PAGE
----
We’ve recently been learning a lot about technology and the part it might play in youth loneliness.
As MMU and 42nd Street highlighted in their ‘Loneliness Connects Us’ research, young people face significant pressures and risks in relation to social media use; yet most of those they spoke to were also positive about the possibilities of the Internet.
“Social media is social pressure… people posting fake happiness. That has to be one of the loneliest place, with so much inner unhappiness and faking it online”
“I have a friend I met online. I will never meet him as this friend lives in Australia. But it’s such an important friendship to me and it helps me avoid loneliness.”
The Co-op Foundation has recently been working on some quantitative research, which reinforces this mixed picture about technology and loneliness. Watch out for updates on our findings soon!
We’re interested, too, in how youth organisations are using digital technology. Has it helped you to find new ways of engaging with young people? Or of raising more funds?
Maybe you’ve even been exploring ways that new digital products could be developed to directly help young people tackle loneliness. If that’s something you’re thinking about, this new report from NPC offers a stimulating read on how youth organisations could make use of tech to help young people achieve their life goals.
One way or another, technology is going to have an ever-growing impact on the way our organisations need to work. That’s why the Co-op Foundation is supporting the development of a new Charity Digital Code of Practice. This aims to develop charities’ digital skills, improve take up of digital activity in charities, and create a level playing field for all organisations by increasing digital motivation and confidence. We will be developing the code alongside the Charity Commission, Office for Civil Society, NCVO, the Small Charities Coalition, Tech Trust, ACEVO and NAVCA amongst others. You can find out more about the code here.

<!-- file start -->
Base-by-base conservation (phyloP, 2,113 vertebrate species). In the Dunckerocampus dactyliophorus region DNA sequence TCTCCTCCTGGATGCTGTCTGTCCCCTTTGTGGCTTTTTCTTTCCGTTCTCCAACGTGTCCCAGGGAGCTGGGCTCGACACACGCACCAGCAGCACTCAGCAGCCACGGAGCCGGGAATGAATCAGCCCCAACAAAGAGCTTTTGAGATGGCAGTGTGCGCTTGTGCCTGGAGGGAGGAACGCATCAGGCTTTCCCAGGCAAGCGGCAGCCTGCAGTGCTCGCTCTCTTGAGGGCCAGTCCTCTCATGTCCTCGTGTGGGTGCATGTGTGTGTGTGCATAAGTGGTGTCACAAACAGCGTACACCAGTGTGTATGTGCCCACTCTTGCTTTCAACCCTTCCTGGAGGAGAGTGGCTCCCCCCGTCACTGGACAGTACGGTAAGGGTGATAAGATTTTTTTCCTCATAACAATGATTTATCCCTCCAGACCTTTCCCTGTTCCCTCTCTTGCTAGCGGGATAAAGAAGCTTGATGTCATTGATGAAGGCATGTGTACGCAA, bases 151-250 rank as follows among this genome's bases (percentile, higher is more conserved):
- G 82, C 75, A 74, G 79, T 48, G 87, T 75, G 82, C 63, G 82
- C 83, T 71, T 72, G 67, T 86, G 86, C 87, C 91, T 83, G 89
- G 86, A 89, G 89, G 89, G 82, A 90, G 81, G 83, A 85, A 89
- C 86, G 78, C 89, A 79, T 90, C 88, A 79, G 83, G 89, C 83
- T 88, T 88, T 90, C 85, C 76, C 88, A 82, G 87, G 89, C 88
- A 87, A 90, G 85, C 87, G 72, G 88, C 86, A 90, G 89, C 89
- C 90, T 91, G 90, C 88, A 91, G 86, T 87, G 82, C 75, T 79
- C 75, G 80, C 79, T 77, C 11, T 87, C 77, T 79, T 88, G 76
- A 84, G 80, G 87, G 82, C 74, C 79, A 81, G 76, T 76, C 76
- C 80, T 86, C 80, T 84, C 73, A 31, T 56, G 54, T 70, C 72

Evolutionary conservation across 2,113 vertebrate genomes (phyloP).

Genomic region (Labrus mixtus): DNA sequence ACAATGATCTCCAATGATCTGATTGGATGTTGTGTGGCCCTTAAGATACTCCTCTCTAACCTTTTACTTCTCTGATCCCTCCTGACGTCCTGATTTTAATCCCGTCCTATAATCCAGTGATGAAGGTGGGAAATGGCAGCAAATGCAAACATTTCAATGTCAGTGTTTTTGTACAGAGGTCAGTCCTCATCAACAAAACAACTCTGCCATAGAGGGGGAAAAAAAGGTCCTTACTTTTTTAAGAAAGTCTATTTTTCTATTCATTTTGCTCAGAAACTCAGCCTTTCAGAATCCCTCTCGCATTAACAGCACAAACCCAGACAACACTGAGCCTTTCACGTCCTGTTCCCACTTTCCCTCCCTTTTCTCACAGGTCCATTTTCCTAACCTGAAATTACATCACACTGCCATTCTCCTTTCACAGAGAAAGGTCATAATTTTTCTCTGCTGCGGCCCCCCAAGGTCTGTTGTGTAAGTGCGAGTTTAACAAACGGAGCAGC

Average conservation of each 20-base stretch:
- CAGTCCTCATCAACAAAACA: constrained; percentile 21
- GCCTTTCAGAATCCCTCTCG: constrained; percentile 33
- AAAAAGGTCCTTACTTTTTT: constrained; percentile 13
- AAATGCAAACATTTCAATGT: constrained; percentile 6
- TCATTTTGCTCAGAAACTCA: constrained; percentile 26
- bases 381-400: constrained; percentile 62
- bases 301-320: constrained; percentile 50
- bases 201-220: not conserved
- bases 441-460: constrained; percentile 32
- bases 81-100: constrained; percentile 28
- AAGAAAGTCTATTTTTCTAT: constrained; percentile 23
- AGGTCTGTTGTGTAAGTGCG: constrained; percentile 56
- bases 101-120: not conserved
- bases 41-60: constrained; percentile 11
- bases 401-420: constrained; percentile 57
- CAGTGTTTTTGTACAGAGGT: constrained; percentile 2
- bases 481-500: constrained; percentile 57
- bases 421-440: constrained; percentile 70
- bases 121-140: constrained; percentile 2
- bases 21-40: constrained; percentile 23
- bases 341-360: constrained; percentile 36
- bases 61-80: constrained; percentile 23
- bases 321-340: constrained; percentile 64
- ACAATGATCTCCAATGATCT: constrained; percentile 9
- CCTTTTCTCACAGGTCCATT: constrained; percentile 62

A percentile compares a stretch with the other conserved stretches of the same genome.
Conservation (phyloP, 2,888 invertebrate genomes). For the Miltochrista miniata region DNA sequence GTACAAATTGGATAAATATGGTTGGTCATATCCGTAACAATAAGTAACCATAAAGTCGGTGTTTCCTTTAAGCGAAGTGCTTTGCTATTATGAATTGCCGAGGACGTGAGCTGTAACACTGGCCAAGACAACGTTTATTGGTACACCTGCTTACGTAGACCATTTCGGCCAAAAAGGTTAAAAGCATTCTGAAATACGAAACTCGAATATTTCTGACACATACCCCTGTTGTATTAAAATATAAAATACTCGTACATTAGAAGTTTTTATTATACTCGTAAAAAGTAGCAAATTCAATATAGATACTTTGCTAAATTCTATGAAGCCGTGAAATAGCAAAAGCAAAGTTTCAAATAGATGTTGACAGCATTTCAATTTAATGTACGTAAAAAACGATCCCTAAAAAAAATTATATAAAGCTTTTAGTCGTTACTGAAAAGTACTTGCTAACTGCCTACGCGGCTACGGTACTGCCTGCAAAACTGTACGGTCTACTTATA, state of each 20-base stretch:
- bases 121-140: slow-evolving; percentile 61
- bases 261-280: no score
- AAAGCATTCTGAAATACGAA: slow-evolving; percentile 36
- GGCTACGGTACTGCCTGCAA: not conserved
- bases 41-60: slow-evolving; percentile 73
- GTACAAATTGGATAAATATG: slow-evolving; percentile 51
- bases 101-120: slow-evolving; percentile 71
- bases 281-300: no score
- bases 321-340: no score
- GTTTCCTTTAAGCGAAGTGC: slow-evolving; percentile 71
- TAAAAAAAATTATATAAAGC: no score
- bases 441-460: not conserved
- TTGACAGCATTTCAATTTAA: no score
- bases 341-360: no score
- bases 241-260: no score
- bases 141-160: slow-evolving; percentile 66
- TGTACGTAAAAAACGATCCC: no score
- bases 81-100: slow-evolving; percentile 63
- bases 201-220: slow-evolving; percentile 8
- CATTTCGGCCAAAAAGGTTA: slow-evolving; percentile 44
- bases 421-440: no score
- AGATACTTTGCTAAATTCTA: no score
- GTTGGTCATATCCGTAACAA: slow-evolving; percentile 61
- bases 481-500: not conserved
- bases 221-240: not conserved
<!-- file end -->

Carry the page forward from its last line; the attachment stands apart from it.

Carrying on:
We’re currently looking for a number of charities to get involved in testing the code.
It doesn’t matter whether you’re large or small; whether taking your first steps into using digital channels, or already pushing the boundaries of excellence. We want the code to be a valuable resource for all charities – and given what we’re learning about technology and youth loneliness, we’re particularly keen for some of our youth partners to get involved at the user testing stage.
You’ll get first sight of the draft code before it opens for wider consultation, and the opportunity to shape something which will eventually shape practice across the sector. All you’ll have to do as part of the user testing is review the code and then share your thoughts on it with Zoe Amar, who is chairing the initiative.